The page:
Bonds: Total Market

(New York)

After what was a great run for much of this year, ETFs investors are fleeing bonds. After yields fell sharply for most of 2019, investors have been stung this month as yields have shot higher. Ten-year Treasuries have gone from 1.7% to 1.9% yields, causing over half of all bonds to lose value. Investors have been pulling billions out of funds as a result. The iShares 20-year Treasury ETF has lost 7.8% since August 28th. One of the areas that has been more durable is high yield, where average prices have risen a little over 1% in the same time frame.


FINSUM: Bonds losing is a sign that investors are getting less worried about a recession, which in our view is an optimistic sign.

(Los Angeles)

For many years Pimco was the undisputed leader in bonds. While that reputation may now be arguable given Bill Gross’ departure, Pimco is still undoubtedly highly respected. Therefore, their warning this week is worrying. The firm says it is shunning corporate bonds because of the big risk of a quick fall in prices. The firm’s CIO, Dan Ivascyn, says “The credit sector has been well behaved but if people begin to really fear recession, we can see underperformance quickly … this is the sector most prone to overshooting on the downside”. Pimco is also worried about Treasuries as they see no further room for a rally and instead are favoring agency MBS.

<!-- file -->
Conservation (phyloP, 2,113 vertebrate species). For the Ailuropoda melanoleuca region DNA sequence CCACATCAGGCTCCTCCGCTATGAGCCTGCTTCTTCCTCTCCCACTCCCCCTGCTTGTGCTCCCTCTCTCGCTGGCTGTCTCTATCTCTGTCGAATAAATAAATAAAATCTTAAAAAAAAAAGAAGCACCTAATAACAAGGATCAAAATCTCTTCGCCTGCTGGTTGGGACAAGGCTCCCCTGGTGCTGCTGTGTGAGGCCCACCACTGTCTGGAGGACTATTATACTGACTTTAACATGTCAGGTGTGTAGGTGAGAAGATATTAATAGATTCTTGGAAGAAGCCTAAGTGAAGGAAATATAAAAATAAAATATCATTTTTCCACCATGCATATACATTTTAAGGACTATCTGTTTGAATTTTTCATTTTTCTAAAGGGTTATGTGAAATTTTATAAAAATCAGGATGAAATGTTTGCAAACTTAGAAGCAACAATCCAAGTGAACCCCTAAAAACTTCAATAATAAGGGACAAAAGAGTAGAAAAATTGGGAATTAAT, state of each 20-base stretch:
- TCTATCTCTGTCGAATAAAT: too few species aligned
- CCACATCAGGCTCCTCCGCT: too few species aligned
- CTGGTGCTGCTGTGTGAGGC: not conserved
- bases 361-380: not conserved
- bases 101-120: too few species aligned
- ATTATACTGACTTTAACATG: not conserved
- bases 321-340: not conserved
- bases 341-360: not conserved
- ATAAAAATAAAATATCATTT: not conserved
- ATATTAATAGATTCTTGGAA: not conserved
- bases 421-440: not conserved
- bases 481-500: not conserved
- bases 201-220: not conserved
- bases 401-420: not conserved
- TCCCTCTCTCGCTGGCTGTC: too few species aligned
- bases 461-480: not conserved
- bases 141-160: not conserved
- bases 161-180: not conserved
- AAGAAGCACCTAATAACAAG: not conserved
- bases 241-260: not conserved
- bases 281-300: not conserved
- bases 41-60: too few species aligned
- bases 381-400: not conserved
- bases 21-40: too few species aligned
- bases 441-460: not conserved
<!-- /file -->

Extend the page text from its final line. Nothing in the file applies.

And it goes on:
FINSUM: Total debt has grown hugely and a lot of it is of borderline credit quality, so a real downturn in economic expectations could lead to a lot of selling and downgrades. We tend to agree with Pimco here.

(New York)

Probably the world’s most famous hedge fund manager, Ray Dalio, who runs the largest hedge fund in the world, has just made an interesting comment about equities. Dalio, who runs Bridgewater, says that he does not see a big bust coming in equities, just a “great sag”. Speaking about corporate debt levels and the risk of a blow up in fixed income, Dalio says “Those extremities we are reaching are not such that it is likely to have a debt crisis. But you have reached the limits of that so it creates a big sag versus a big bust”.


FINSUM: We think this is a pretty nuanced view. A big meltdown similar to 2008 does not seem likely, but a long-term growth overhang from too much debt does seem a distinct possibility.

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